Nurses Rock At All Stages In The Circle Of Life
Hospitals, nursing homes, home health agencies, hospices, and other types of entities would cease to exist without nurses who function as the backbone of the healthcare system. Nurses make the difference at all stages in the circle of life.With more than 3 million registered nurses (RNs) and more than 750,000 licensed practical nurses (LPNs) in the United States, nurses are the perpetual glue of the healthcare system. Do not allow anyone to tell you that you are not important, for healthcare in America would be in shambles if nurses were suddenly removed from the landscape.
As a nurse, you are vital because healthcare facilities exist to provide nursing care. In other words, hospitals, nursing homes, home health agencies, hospices, and other types of entities would cease to exist without nurses who function as the backbone of these healthcare facilities. Nurses make the difference at all points in the circle of life. From the cradle to the grave, it is the nurse who positively affects outcomes through patient-centered communication, timely and accurate nursing assessments, safe medication administration, monitoring, intervention, education, advocacy, technical skills, and a whole host of other aspects of care.
If you were born in a hospital or birthing center, thank a nurse for helping to facilitate your safe entry into this world. Thank the postpartum nurse for monitoring you while making sure that your first 24 to 48 hours of life were comfortable. If you were born at home with professional assistance from a nurse midwife, you also have a nurse to thank for helping to safely bring you into the world. If you spent any time in a neonatal intensive care unit, the nurses' watchful eyes and skills kept you alive.
If you regularly visited doctors offices and clinics during your childhood and adolescence, you have most likely been impacted in some way by nurses. If you have ever become sick during school hours, you probably have a school nurse to thank for assisting you through that rough time. If you spent any time in a childrens' hospital or pediatric unit of an acute care hospital at any point during your childhood, nurses provided your care.
If you are a woman who has given natural birth at least once, thank a nurse for vigilantly monitoring you during labor and ensuring that your child made his or her way into this world safely. If you are a woman who has undergone at least one Cesarean section, be assured that a nurse was present in that operating suite while your offspring was being delivered into this world. Thank the nurses who provided the all-important postpartum care for you and your child(ren).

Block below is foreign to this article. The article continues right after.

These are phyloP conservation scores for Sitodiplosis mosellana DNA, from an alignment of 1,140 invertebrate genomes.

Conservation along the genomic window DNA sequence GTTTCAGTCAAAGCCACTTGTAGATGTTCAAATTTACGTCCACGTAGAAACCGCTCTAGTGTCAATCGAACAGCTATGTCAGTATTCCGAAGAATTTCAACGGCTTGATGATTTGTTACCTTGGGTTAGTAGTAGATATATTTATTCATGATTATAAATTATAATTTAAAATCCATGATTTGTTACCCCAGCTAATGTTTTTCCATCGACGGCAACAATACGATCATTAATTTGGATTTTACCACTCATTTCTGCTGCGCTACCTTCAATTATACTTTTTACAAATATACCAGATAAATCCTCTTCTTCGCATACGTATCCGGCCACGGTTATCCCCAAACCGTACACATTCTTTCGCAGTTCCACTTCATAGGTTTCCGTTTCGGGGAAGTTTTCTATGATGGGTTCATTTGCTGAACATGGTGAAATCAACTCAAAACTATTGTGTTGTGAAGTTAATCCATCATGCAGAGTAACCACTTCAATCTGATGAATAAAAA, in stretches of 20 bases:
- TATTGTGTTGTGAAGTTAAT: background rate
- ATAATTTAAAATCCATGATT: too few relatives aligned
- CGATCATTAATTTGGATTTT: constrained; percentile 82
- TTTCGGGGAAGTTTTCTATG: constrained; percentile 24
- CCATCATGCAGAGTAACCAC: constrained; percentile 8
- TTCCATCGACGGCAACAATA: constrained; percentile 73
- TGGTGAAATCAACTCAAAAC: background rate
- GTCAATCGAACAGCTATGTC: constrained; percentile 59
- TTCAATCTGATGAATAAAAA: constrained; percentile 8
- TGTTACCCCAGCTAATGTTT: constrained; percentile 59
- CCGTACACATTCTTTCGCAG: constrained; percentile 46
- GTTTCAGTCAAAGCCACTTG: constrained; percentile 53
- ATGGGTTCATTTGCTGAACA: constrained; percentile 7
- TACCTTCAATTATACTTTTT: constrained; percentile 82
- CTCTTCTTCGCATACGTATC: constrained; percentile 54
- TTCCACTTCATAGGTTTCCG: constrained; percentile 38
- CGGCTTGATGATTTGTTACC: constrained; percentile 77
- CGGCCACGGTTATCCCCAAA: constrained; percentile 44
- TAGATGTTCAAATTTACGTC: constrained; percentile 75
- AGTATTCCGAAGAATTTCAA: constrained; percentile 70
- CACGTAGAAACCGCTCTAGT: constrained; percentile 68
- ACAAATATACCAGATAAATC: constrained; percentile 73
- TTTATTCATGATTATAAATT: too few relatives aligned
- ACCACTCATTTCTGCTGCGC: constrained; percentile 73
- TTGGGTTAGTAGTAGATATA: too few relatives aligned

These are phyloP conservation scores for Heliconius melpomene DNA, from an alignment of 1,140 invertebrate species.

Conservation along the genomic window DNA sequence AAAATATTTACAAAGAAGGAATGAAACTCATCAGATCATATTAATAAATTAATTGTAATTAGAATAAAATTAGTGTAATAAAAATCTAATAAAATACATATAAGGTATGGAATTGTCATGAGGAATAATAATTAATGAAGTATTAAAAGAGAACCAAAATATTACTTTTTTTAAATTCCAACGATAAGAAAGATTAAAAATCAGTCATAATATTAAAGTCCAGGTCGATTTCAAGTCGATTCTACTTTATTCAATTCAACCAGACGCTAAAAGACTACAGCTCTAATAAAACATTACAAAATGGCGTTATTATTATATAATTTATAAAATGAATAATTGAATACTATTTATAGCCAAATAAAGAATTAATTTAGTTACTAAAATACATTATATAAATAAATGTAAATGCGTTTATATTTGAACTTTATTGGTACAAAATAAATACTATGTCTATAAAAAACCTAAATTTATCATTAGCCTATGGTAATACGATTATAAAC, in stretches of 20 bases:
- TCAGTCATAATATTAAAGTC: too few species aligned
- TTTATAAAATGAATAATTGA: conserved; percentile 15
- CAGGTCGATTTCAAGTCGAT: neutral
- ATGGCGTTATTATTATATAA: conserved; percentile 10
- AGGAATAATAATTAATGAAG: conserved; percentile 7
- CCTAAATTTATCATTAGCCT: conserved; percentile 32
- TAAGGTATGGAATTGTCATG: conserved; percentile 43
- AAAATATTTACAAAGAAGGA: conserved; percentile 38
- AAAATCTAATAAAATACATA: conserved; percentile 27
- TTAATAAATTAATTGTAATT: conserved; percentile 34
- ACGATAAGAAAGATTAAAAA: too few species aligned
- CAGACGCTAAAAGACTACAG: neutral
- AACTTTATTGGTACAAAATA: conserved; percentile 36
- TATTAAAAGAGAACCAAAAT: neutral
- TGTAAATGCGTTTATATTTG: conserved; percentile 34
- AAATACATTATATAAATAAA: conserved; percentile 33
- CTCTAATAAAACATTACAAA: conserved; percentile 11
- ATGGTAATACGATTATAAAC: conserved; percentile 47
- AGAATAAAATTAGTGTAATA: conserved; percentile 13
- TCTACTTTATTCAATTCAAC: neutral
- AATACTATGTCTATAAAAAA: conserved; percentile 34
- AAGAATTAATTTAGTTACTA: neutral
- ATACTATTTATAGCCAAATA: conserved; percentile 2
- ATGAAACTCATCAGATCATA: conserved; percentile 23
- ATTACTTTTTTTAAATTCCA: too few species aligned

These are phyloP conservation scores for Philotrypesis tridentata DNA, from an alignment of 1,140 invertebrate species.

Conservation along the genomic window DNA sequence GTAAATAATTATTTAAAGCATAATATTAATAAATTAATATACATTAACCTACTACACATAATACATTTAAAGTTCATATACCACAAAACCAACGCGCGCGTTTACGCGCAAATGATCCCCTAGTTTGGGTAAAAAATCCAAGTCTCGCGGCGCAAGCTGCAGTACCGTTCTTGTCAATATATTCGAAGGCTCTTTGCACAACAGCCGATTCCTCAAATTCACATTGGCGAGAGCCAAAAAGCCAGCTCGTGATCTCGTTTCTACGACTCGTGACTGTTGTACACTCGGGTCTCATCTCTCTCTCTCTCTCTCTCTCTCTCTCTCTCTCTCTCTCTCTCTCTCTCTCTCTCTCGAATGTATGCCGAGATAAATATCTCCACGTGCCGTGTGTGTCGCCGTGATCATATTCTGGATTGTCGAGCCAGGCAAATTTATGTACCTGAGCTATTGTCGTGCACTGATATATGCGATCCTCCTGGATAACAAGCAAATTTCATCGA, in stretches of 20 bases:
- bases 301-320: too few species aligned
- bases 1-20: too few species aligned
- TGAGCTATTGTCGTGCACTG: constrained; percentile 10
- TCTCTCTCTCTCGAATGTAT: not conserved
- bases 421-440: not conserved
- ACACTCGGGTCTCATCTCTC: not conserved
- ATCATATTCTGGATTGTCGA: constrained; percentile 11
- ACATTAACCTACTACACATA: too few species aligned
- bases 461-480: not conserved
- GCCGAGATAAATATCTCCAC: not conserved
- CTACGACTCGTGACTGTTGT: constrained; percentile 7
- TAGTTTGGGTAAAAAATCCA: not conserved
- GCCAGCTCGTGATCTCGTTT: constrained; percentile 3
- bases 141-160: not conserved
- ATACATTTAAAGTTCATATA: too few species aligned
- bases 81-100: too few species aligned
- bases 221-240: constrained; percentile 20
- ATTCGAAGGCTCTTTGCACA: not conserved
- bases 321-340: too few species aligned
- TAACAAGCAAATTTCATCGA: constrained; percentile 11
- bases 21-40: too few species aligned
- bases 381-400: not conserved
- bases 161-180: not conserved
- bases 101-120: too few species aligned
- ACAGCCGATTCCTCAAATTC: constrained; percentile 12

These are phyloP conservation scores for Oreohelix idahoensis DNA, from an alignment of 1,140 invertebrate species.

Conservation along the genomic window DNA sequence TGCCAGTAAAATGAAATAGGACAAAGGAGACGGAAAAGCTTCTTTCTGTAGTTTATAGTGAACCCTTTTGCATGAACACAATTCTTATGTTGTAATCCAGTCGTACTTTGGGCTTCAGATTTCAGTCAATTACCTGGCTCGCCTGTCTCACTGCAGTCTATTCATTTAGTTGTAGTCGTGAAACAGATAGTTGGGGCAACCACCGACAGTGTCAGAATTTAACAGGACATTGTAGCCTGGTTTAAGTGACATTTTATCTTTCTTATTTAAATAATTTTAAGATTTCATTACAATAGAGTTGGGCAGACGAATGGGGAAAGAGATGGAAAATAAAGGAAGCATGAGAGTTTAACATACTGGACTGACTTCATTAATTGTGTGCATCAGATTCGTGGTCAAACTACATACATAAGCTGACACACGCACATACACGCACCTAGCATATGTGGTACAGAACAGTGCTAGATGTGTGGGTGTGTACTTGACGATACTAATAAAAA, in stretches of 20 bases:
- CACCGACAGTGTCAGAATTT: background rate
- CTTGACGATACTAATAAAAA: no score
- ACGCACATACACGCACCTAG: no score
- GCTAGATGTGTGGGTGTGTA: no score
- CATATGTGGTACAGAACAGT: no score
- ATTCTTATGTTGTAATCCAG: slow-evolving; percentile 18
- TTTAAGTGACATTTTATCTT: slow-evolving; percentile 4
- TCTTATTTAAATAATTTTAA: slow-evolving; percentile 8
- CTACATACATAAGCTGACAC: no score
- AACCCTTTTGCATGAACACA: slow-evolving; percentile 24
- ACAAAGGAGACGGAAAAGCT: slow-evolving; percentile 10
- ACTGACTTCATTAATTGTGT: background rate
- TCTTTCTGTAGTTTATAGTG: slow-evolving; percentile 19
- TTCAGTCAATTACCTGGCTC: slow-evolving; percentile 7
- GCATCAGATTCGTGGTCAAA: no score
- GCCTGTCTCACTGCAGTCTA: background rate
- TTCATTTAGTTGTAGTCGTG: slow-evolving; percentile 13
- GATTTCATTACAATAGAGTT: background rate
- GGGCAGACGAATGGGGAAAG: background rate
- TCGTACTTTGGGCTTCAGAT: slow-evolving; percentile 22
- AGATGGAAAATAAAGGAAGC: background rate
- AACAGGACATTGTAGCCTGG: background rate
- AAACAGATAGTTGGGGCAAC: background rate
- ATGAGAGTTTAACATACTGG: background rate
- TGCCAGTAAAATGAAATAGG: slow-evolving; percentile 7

If you have needed any surgical procedures during your lifetime, a barrage of nurses cared for you in the operating room, in the post-anesthesia recovery unit, and on the hospital floor. If you have undergone a same-day surgery, ambulatory surgery nurses provided the all-inclusive care during your short stay. If you have ever needed emergent care, the nurses in the emergency room or urgent care center helped to stabilize you with their quick thinking and nursing care.
If you have ever had a psychiatric emergency or any major mental illness that required an inpatient stay at a facility, thank the psychiatric nurses for providing well-rounded care. If you have ever been gravely ill, the technical skills and diligent nursing care provided by critical care nurses kept you alive. If you have ever needed community based care, it is very likely that home health nurses, public health nurses, and/or private duty nursing staff have touched your life.
If your loved ones have ever ended up in a nursing home or assisted living facility, thank the long term care nurses for caring for your elders. If you know someone who is terminally ill and receives hospice, the hospice nurses will maintain the patient's dignity and comfort while ensuring that the patient does not leave this world alone.
Nurses rock at all points in the circle of life. We are here for patients from the time they are born and will remain with them until the day they die.Last edit by TheCommuter on Aug 10, '12
About TheCommuter, ASN, RN
TheCommuter is a moderator of allnurses.com and has varied experiences upon which to draw for her articles. She was an LPN/LVN for more than four years prior to becoming a registered nurse.
TheCommuter has '9' year(s) of experience and specializes in 'acute rehabilitation (CRRN), LTC & psych'. From 'Fort Worth, Texas, USA'; 33 Years Old; Joined Feb '05; Posts: 28,916; Likes: 43,116. You can follow TheCommuter on My Website1Aug 15, '12 by SirRomeoRNExcellent and outstanding post by the Commuter.This has really inspired me,and as an RN feel proud to be a nurse,and a privilege to belong to that elite cadre of nursing.I have never felt less,or ashamed to be an RN,as some others have felt.On the contrary,I have felt more dedicated and committed to not only my nursing profession,but also to all my patients,other people under my care,friends and family.No doubt about it,if it wasn't for most of the loving and caring nurses out there, including the LPN's,along with the military nurses, helping to protect,and serving on the front lines,the world would never be the same without them.And if some people are just too plain ignorant to understand,support,or ridicule our profession, including other people with other titles,who are usually not very sensitive, and caring to other people's needs,especially the nurses,then I feel totally sorry for them.After all,it's their loss not ours.Thanks for sharing this great post.Nurses totally rock, period!